Before my youngest daughter could speak in more than one word sentences, she’d
formed an intense love affair with guacamole. Ate it with a spoon. And when she’d
licked her bowl clean, screamed for more. No matter how spicy I made it, she
would wolf it down, tears streaming down her plump little apple cheeks. I’m not
sure exactly when the tradition started, but since my girls were small, Guacamole
Friday has been a long-standing ritual in the Ford home. In fact, if family and/or
friends invite us for supper on a Friday, we respectfully decline. My daughters,
now teenagers, still schedule their busy social calendars around this particular
meal. Then, a few years ago, we bought a quesadilla maker, and Guacamole Fridays
morphed into Quesadilla Fridays.
Julie’s Famous Guacamole:
(Four-five makes a medium sized bowl. The avocados are the most important
ingratiate so choose wisely. Too hard will be tasteless and also kill your hand
when smashing. Too soft will be rotten when you slice them open. Ew! When
choosing avocados, squeeze, pressing firmly with your thumb. The meat right
under the skin should be soft but grow firm the deeper you press.)
Roma Tomatoes, diced.
(One less than the amount of avocados you’re using. Roma tomatoes are the
best choice because they are less juicy than other varieties.)
Finley chopped Yellow Onion to taste.
(About two tablespoons for a medium bowl.)
Chopped, fresh Cilantro.
(Don’t skip the cilantro. If you don’t like cilantro then don’t eat guacamole.
Sorry, I have unreasonably strong opinions about this and very little patience
for people who say they don’t like cilantro. It’s the best herb ever!)
Jalapeno to taste.
(I use dried, but pickled work too. Fresh is harder to control the intensity of
the heat. Two or three seeds from a fresh jalapeno will likely pack a sufficient
Garlic Powder to taste.
(I usually just shake some over the top, mix and taste. Tasting is the best part.
Sometimes I taste a few extra times just to make sure. It never hurts to be
(Squeeze half a lime over the top.)
Combine all ingredients in a bowl and then stir with a fork, smashing down on the
firmer chunks of avocado, until combined.
(For obvious reasons, you’ll need two for each quesadilla.)
Pico de Gallo.
(Finely diced Roma tomatoes, yellow onion, cilantro mixed together.)
(We use a mixture of cheddar and pepper jack. For those of you who are
lactose intolerant, I’ve found that the veggie shreds, cheddar/pepper jack
mix, work well as an alternative.)
Cubed, Seasoned, Sautéed or Grilled, Chicken or Beef.
Layer bottom tortilla with chicken or beef, Pico and then cheese. Don’t over due it
with the cheese. It’ll just melt, run out from between the tortillas and make a mess.
Grill. Lightly brushing the top of the tortilla with oil will make it brown and crispy.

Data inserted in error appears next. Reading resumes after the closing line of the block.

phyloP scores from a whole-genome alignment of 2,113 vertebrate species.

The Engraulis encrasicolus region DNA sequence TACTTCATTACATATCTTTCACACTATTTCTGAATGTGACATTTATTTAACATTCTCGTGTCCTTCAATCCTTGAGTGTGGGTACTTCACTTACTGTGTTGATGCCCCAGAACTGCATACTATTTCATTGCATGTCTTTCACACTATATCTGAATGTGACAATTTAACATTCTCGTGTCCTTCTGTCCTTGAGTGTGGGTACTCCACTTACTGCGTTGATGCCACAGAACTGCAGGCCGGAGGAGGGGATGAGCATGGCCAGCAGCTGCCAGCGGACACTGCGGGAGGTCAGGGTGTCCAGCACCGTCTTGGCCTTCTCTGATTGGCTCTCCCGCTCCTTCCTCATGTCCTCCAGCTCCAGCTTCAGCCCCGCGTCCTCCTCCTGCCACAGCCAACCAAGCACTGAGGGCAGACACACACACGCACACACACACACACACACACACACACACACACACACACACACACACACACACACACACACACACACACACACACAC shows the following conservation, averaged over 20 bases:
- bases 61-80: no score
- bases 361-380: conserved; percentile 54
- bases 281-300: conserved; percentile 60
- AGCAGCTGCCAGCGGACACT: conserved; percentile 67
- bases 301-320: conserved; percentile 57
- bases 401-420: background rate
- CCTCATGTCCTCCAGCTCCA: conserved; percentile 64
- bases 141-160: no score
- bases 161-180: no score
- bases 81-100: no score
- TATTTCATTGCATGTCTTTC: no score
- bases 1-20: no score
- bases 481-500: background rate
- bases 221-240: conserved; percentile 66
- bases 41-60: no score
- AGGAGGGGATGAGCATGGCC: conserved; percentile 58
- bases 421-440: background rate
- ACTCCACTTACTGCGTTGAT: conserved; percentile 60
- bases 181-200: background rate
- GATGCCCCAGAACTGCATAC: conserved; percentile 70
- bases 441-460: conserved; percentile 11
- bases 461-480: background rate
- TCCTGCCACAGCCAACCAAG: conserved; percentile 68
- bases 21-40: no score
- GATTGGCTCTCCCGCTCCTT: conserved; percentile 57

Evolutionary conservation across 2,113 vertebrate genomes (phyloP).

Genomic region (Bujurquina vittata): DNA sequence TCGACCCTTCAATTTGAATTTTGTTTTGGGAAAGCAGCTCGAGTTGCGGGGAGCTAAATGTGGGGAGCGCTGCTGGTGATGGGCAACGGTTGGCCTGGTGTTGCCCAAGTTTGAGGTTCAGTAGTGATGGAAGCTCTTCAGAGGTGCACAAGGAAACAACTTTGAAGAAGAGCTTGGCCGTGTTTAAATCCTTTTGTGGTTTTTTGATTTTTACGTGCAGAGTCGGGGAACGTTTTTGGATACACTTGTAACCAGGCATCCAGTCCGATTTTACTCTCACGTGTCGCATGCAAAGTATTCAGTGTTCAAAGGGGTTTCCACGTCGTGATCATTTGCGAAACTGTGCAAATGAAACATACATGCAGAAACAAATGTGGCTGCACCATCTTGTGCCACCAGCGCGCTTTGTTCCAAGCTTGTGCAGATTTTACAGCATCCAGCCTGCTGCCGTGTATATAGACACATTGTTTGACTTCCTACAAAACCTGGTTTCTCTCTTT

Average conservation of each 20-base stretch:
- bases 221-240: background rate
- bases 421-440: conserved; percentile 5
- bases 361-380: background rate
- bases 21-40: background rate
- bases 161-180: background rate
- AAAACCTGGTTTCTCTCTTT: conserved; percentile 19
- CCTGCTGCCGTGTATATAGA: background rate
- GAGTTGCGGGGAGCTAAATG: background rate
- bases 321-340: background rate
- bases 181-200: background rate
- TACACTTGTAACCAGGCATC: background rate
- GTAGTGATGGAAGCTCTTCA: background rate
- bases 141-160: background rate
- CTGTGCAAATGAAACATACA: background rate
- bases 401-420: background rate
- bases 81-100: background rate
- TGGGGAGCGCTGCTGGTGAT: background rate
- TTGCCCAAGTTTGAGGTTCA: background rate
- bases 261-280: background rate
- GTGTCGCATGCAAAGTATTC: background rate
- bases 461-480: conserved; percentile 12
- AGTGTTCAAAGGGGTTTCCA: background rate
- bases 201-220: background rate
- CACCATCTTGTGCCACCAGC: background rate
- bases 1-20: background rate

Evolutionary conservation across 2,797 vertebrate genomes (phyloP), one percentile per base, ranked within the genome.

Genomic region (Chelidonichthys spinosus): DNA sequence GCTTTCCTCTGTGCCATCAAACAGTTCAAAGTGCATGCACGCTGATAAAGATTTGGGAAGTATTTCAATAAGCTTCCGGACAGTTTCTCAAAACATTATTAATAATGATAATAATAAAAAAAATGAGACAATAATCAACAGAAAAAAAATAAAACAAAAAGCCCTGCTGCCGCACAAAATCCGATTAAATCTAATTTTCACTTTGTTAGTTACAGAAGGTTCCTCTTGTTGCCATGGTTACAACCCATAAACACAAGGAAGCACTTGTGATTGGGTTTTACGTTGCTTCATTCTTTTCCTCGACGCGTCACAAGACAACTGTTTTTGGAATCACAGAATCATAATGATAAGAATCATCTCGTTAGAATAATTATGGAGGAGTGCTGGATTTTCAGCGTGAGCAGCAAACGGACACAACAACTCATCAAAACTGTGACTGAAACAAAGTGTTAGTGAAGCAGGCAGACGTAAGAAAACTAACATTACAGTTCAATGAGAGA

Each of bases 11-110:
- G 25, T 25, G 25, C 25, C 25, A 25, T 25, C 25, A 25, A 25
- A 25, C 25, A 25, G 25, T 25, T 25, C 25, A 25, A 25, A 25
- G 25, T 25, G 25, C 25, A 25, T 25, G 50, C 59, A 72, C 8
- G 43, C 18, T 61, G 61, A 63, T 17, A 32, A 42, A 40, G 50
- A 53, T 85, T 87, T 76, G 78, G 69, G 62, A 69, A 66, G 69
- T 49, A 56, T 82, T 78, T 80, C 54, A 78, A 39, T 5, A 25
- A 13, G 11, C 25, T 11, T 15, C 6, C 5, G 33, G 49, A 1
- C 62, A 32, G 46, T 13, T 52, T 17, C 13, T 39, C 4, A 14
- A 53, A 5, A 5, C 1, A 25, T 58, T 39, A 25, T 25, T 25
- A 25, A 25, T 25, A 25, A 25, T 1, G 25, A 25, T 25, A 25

Unless you possess an aptitude for flipping hot, floppy tortillas stuffed with chicken,
Pico and cheese without the contents spilling out, you’ll need a quesadilla maker. I
bought mine at Target—the most magical place on earth.
Cut into wedges with a pizza cutter. Top with Julie’s Famous Guacamole.
And, do you what goes really well with quesadillas and guacamole?
A book. More specifically, my newest novel, Replacing Gentry.
A modern, Southern twist on the classic Gothic romance novels of Rebecca and Jane
Eyre, Replacing Gentry follows a woman’s precarious journey as she learns the truth
about the man she married.
When Marlie agrees to attend a cadaver ball at Vanderbilt Medical School, she did not expect to actually see any cadavers. Or, that a strange apparition would issue her a chilling message.
Despite the cadaver's warning, Marlie is married a year later to Tennessee State Senator, Daniel Cannon, and living in a plantation-style mansion with two step sons. Add to the mix her growing suspicion that something is amiss with the death of Daniel’s first wife, Gentry; and newlywed Marlie is definitely in over her pretty Yankee head.
What begins as an innocent inquiry into her new husband’s clouded past, ends with Marlie in the midst of a dangerous conspiracy.
A modern twist on the classic Gothic romance novels of Rebecca and Jane Eyre, Replacing Gentry follows Marlie’s precarious journey as she learns the truth about the man she married.
Author Julie N. Ford
Julie N. Ford graduated from San Diego State University with a BA in Political Science and a minor in English Literature. In addition, she has a Masters in Social Work from the University of Alabama. Professionally, she has worked in teaching and as a Marriage & Family Counselor. She is the author of two women’s fiction novels, The Woman He Married and No Holly for Christmas, published in 2011. In addition, she wrote a romance/chick-lit novel, Count Down to Love, also published in 2011. Count Down to Love was a 2011 Whitney Award finalist. Her next novel, Replacing Gentry, is due for release April 9th, 2013.
Currently, she lives in Nashville, TN with her husband, two daughters and one hedgehog.
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